Thanks for the very complete and detailed answer. I had been a little
boggled by the hodge-podge of files, but i can see it is a lot more simple
and self-contained than it appeared at first.
To take this thing to the next level, it would be interesting to see a
breakdown of the anatomy of a json survey.
From what I can see from a forensic analysis of the example survey provided
with the ODK Survey alpha
The file is divide into 5 major sections:
The *Model *is where you place what we previously called the Instance and
its Nodes. That is, a placeholder for each datapoint. This also indicates
the type of data (integer, string, geopoint, etc. )
The *Settings *contains the Form ID, Form Version, and Form Title:
"value": "Example Form"
The *Survey *contains an entry for each question, in the order that they
are presented to the user. Each one refers to a node name from the Model.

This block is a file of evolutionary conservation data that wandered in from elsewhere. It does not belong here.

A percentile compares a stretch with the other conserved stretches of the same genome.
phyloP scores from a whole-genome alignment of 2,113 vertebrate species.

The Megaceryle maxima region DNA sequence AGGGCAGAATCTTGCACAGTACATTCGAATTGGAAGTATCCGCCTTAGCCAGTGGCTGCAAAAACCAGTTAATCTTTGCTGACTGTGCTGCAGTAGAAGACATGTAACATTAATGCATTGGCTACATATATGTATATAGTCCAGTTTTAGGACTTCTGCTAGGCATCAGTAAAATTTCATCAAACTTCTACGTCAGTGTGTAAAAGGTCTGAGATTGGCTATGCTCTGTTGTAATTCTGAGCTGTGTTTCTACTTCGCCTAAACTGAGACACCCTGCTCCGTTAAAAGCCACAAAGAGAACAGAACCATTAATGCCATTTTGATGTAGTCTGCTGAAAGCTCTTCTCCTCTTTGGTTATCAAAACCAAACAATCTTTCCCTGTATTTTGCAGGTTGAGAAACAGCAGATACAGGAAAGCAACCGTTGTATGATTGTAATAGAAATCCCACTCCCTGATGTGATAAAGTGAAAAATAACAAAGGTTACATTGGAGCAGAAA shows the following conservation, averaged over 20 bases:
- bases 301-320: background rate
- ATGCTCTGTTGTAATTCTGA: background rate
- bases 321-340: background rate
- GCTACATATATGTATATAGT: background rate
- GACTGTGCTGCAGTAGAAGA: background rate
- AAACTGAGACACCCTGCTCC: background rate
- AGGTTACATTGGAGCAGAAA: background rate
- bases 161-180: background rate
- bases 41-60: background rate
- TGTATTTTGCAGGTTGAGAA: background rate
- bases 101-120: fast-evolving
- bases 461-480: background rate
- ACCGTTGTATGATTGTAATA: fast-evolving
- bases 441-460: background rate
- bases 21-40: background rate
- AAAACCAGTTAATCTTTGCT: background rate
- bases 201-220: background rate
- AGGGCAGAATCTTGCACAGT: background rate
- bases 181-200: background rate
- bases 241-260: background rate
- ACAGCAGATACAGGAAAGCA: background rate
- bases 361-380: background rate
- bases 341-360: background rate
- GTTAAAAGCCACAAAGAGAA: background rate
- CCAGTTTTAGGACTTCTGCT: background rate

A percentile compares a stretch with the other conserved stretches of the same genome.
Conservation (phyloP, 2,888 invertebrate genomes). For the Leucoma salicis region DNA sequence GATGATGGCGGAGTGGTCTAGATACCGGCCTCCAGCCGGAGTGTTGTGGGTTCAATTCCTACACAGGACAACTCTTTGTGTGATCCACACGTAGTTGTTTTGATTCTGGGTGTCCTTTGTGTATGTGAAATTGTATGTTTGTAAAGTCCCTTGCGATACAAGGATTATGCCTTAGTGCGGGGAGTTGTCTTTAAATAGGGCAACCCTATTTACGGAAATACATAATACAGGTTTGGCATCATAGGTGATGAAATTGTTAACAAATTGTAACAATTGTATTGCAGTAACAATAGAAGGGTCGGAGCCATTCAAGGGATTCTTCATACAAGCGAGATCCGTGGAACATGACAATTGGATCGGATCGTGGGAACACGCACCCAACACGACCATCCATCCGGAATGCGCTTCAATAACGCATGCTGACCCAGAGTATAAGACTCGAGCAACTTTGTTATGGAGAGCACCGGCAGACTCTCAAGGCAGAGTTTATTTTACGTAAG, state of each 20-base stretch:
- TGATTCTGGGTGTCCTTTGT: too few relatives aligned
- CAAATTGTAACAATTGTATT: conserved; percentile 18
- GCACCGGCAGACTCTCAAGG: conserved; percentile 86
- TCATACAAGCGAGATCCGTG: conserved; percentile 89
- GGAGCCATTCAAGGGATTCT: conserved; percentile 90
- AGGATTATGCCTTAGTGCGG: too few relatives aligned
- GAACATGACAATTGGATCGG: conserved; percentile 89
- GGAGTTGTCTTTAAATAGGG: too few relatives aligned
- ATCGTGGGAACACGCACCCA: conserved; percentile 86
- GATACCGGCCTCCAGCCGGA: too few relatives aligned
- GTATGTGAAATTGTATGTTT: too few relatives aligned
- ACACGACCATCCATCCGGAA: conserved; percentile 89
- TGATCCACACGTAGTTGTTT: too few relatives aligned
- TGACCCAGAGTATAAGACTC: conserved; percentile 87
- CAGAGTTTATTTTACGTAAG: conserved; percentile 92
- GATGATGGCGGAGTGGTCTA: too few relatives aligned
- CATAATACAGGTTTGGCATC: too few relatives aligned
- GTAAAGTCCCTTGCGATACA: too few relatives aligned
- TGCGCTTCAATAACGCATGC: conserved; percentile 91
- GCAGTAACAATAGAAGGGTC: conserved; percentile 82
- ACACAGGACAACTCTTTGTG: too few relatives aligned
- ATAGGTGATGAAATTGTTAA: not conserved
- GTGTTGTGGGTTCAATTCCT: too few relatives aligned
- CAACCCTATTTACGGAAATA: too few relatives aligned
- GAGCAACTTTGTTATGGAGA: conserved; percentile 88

It also contains a type indicator which will determine what kind of widget
will pop up. For example, in the model, the barcode node is type=string,
because the data will be stored as a string. But, here in the Survey
section, the type is 'barcode' so that it will launch the correct intent,
(barcode reader, camera, etc.) to generate the string that gets stored in
the barcode node.
"label": "Scan a barcode"
The *Label *is also declared here, and I assume if you had more than one
language, it would be in here like
"label.Spanish": "Escanear un código de barras"
There are also the *params *and *conditions *for skip logic and
"condition": "not(selected(data('examples'), 'intents'))"
Params may refer to a selection of options, like Yes, and No, whose
details are kept in the later section for choices.
"label": "Have you visited Seattle?",
There may be *calculates *for a question in the survey section
Which refer to the next section;
Calculates where special calculation type skip logic is stored.
Finally, the *Choices *section contains options and values which are
referred to in the questions in the Survey section.
Thats' the overview I can glean from a reading of it. I am sure that there
is somewhere an exhaustive description of the use of each of these. Some
more details for those who will likely write some of this without XLSForm,
would be greatly appreciated.